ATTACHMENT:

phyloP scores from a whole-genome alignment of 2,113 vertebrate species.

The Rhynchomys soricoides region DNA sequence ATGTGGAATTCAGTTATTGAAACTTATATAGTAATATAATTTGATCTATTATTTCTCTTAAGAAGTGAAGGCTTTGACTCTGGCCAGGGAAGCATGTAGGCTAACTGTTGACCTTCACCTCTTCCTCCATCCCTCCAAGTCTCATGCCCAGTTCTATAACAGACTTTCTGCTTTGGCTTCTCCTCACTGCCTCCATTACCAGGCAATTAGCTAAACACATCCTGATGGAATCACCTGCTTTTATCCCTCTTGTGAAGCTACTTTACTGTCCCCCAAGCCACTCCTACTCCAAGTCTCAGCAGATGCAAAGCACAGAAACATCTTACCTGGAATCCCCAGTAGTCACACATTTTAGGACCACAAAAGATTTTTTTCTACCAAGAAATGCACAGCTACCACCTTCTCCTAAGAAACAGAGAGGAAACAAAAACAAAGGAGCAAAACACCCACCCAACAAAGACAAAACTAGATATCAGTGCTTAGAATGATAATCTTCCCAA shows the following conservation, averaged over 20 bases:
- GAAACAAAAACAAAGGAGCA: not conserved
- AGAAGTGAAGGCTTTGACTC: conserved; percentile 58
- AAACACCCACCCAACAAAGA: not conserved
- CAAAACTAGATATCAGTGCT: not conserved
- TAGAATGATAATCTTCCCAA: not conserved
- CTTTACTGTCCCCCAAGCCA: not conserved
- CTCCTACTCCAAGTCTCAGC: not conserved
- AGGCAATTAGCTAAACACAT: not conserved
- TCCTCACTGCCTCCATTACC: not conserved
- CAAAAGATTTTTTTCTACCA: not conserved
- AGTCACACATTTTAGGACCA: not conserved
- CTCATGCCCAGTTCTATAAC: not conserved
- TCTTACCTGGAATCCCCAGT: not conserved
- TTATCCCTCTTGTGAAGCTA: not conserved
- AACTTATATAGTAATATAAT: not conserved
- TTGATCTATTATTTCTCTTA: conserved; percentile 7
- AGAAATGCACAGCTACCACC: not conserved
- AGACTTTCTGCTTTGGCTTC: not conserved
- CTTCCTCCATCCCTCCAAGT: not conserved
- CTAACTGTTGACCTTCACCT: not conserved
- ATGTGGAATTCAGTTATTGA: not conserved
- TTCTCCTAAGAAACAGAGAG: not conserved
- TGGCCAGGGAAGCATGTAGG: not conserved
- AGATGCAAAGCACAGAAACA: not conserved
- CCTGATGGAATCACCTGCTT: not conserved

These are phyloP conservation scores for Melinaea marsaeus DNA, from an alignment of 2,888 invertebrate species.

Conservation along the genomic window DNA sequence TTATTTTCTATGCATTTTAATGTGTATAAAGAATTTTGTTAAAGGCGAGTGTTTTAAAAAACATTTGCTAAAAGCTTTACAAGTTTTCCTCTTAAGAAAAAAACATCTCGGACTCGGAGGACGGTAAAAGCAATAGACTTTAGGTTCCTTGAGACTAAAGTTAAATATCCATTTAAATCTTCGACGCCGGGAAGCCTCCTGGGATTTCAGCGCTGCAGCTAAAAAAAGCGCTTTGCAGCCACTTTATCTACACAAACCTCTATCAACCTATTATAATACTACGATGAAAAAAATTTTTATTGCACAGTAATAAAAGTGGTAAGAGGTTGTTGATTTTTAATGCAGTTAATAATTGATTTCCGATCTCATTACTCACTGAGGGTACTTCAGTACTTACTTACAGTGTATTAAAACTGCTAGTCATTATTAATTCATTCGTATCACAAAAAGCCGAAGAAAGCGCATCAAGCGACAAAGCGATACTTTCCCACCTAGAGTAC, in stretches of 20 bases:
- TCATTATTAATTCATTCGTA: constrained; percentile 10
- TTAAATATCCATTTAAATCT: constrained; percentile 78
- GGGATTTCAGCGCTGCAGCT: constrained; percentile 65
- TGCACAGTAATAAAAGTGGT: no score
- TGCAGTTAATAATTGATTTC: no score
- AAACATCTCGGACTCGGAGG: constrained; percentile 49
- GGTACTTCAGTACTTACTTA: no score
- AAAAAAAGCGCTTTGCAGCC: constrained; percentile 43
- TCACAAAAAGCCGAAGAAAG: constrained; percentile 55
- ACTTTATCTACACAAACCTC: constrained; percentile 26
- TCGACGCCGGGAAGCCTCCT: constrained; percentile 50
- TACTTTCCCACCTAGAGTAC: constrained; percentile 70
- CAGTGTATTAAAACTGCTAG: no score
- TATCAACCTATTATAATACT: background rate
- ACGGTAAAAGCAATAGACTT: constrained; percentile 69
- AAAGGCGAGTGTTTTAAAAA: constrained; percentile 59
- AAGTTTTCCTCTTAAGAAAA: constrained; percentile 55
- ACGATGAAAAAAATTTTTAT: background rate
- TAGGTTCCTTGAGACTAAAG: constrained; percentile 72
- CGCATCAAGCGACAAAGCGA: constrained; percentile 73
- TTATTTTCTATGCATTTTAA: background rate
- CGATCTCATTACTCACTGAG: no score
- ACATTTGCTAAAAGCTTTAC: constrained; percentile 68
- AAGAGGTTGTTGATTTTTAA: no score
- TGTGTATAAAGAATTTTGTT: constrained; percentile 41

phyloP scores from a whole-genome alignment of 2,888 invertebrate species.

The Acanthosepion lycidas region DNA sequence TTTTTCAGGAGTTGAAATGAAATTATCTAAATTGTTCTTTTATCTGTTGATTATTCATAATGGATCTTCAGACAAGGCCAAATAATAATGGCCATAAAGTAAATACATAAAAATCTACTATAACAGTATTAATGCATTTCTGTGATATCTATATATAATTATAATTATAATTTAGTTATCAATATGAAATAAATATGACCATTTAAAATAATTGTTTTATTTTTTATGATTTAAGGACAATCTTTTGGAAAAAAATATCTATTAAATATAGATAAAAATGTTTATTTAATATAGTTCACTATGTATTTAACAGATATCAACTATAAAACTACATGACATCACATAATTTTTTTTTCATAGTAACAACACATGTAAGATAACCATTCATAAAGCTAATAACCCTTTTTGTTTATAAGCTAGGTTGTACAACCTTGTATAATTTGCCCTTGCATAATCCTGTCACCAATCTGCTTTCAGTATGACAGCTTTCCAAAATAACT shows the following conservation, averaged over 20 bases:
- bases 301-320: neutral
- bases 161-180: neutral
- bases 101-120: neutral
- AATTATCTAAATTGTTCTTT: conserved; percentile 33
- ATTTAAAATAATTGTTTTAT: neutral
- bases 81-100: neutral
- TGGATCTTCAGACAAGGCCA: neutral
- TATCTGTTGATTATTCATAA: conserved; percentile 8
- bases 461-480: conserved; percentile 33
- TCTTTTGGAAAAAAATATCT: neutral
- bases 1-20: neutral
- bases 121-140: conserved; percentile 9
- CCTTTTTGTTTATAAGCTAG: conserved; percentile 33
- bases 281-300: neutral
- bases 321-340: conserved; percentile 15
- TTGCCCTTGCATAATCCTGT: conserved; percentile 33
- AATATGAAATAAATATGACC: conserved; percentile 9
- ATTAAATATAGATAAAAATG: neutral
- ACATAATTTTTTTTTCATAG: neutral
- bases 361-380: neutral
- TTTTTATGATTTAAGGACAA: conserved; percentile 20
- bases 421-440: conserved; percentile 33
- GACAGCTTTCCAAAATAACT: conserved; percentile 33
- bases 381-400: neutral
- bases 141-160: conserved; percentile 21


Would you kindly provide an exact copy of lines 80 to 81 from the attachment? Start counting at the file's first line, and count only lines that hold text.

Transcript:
- bases 381-400: neutral
- bases 141-160: conserved; percentile 21